SHEPTON MALLET CIRCUIT. The annual Wesleyan tea-meeting was lately held in the school-room adjoining the chapel, in Paul-street, Shepton Mallet. A selection of pieces was recited by some of the Sunday-school children, and several ministers and friends addressed the meeting. At this meeting, many persons engaged to take a number of shares, at 17. 108. each, to be paid in five years, in order to liquidate the debt on the chapel. A similar plan was adopted at a meeting held some time before, at Wells, in this circuit, and we believe that if such schemes were more generally devised. they would prove an easy and efficient mode of removing the debts on our various places of worship.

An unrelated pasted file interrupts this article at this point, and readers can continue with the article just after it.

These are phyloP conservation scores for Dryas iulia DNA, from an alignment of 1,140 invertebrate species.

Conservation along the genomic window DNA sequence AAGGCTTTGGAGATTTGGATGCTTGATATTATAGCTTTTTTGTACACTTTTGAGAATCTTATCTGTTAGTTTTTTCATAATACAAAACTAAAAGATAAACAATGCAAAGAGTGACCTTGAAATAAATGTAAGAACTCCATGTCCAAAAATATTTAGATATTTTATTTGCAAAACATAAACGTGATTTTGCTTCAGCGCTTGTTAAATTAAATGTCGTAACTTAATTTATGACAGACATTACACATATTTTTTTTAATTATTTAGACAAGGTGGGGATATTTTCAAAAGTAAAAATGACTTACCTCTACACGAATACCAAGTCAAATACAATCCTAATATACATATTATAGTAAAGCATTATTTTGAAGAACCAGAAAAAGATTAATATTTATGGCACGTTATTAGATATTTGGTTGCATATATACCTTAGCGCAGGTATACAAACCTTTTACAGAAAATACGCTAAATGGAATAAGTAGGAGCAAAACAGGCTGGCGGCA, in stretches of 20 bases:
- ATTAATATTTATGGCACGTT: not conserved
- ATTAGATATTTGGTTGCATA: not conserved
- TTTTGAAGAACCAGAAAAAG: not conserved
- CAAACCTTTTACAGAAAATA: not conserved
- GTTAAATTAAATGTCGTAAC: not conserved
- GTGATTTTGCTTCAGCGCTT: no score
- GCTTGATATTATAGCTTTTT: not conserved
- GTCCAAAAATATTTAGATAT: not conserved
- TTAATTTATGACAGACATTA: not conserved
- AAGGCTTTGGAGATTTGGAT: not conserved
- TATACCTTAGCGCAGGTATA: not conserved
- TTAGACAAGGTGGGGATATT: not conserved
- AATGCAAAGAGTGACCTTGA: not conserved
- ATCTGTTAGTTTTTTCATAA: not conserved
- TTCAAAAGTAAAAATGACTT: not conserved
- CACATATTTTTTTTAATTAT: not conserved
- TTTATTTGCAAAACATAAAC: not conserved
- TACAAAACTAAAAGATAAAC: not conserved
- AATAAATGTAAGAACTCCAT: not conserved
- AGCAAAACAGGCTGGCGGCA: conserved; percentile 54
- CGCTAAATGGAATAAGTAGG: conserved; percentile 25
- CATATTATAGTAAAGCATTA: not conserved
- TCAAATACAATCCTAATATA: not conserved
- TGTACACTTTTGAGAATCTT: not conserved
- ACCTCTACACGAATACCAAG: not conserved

KEIGHLEY.-We can now boast of having a day-school, a Sunday-school, infant, and industrial schools, which, for conveniency of arrangement, efficiency of instruction, and general be